Hell Poyat Taxi

If I drive, the car would be a convincing weapon of mass destruction.  That is why I opt to take a cab.  Dealing with taxi drivers in this part of the world can be so complex.  It requires perseverance, persuasion, guile, and unbendable guts.

Yesterday, on my way to my office, I drive a taxi using my mouth.  This is because the driver controlling the steering wheel doesn’t know which way to turn to get to my destination.

A couple of months ago, a taxi driver shouted “Eh gago ka pala eh, sinong bobo?” when the only thing I told him was to turn right to Bocobo.  It was early in the morning and I was not in the mood to let the hearing-impaired taxi driver eat dust.  I just patiently told him (and added a thousand of decibels more from my voice ) to turn right to Bocobo Street.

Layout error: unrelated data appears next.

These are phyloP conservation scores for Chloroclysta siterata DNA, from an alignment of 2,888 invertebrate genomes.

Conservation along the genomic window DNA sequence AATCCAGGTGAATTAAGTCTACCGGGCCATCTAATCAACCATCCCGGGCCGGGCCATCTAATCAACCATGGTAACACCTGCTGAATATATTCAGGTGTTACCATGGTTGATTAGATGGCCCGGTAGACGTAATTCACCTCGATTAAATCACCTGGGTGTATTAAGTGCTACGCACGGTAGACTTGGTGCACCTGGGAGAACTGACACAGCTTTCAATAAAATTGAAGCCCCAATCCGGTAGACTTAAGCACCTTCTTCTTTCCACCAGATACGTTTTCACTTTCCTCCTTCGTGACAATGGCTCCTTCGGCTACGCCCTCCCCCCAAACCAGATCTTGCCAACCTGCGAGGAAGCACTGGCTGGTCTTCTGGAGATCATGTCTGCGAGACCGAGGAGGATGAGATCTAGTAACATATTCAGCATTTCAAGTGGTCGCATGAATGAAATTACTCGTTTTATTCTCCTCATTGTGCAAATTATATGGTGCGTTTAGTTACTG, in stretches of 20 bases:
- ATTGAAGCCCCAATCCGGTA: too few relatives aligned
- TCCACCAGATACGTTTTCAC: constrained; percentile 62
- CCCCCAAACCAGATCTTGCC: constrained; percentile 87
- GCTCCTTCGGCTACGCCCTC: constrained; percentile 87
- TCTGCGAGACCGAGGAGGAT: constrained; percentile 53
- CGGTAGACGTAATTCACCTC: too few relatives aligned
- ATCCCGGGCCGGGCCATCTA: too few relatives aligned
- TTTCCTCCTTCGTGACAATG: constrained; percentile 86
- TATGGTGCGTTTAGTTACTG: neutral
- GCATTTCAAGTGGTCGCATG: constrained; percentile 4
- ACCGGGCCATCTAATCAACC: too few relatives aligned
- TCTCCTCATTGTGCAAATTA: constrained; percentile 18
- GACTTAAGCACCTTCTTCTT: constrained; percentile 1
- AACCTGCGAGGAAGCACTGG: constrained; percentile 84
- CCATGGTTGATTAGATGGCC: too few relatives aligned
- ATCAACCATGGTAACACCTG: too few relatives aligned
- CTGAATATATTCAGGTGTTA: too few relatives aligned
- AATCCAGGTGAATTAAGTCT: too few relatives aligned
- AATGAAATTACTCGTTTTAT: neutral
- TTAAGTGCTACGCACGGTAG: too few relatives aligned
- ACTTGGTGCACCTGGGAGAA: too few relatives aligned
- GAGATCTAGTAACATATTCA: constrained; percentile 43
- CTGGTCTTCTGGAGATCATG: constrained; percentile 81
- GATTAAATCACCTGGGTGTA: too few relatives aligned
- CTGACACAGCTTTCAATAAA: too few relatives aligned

Every so often, the taxi driver would allow me to get into his cab but only to be rejected upon knowing my destination (explaining its out of his way or its too traffic) and expect me to get out immediately.  In this crazy instance, I would have no choice but to alight.  But out of despair and blood curdling anger, I would disembark and walkaway from the car without closing or shutting the backseat’s door.

A week ago on my way to Ayala Center in Makati, I asked the taxi driver to pass via Gil Puyat Avenue.  He responded, “Sige sir sa Hell Poyat”.

Dapat pala sinabi ko na lang Bwenja (Buendia Avenue).

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